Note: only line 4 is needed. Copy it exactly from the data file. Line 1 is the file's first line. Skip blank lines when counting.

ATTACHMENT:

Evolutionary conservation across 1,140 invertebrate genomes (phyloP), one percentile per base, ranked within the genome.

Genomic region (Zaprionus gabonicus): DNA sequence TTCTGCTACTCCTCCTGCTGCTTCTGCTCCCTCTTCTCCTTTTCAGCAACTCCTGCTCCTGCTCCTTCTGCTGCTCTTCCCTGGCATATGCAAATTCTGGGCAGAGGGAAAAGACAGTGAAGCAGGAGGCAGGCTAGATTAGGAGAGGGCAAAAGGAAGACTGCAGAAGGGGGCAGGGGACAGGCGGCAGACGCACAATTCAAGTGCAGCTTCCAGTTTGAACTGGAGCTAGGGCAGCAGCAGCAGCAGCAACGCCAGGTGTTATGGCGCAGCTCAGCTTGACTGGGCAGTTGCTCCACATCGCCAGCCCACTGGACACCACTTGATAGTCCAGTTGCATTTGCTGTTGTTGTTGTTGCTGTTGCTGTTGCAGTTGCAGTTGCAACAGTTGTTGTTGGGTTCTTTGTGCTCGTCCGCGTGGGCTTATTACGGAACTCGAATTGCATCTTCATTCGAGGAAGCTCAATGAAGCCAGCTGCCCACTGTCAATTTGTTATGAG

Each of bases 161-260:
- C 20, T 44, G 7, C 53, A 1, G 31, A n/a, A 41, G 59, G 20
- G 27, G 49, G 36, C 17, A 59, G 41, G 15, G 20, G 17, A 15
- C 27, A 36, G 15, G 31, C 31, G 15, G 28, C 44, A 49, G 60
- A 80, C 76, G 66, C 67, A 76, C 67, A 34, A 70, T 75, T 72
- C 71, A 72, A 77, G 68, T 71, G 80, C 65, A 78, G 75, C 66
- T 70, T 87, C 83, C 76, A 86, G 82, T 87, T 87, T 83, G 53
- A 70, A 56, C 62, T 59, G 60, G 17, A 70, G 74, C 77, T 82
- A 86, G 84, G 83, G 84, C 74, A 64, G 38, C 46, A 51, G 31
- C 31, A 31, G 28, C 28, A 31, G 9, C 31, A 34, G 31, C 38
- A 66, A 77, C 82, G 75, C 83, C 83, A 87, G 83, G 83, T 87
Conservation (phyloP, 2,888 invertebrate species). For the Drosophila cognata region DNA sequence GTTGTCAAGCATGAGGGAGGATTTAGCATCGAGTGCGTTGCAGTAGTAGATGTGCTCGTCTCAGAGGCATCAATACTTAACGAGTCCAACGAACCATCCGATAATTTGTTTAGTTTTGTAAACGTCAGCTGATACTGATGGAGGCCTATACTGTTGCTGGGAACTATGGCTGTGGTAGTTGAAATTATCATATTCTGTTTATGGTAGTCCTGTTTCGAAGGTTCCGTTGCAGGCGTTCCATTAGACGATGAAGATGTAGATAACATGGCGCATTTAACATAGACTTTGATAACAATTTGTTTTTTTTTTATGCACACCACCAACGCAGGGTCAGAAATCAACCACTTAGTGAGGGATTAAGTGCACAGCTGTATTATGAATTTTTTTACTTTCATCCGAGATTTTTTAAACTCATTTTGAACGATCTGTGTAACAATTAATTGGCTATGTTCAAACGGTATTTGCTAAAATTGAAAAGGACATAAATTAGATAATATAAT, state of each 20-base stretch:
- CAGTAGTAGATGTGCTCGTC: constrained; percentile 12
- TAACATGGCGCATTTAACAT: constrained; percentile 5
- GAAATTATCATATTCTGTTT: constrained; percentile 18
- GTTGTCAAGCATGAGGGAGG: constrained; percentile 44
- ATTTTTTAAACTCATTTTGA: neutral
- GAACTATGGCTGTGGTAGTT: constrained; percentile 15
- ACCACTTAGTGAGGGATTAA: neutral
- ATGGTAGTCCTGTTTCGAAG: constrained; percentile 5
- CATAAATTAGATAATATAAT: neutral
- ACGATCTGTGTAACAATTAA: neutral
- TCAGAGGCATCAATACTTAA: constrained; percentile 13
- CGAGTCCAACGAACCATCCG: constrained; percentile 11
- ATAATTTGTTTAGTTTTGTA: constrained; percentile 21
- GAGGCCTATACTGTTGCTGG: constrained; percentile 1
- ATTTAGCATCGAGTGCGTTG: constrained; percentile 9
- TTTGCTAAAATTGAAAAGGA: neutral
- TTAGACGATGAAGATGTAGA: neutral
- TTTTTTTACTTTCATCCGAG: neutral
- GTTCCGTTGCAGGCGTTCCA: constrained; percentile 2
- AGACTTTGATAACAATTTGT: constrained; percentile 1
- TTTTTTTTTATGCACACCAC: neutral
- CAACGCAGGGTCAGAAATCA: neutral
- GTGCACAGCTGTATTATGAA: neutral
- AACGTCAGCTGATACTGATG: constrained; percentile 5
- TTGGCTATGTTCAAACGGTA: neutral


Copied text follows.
- C 20, T 44, G 7, C 53, A 1, G 31, A n/a, A 41, G 59, G 20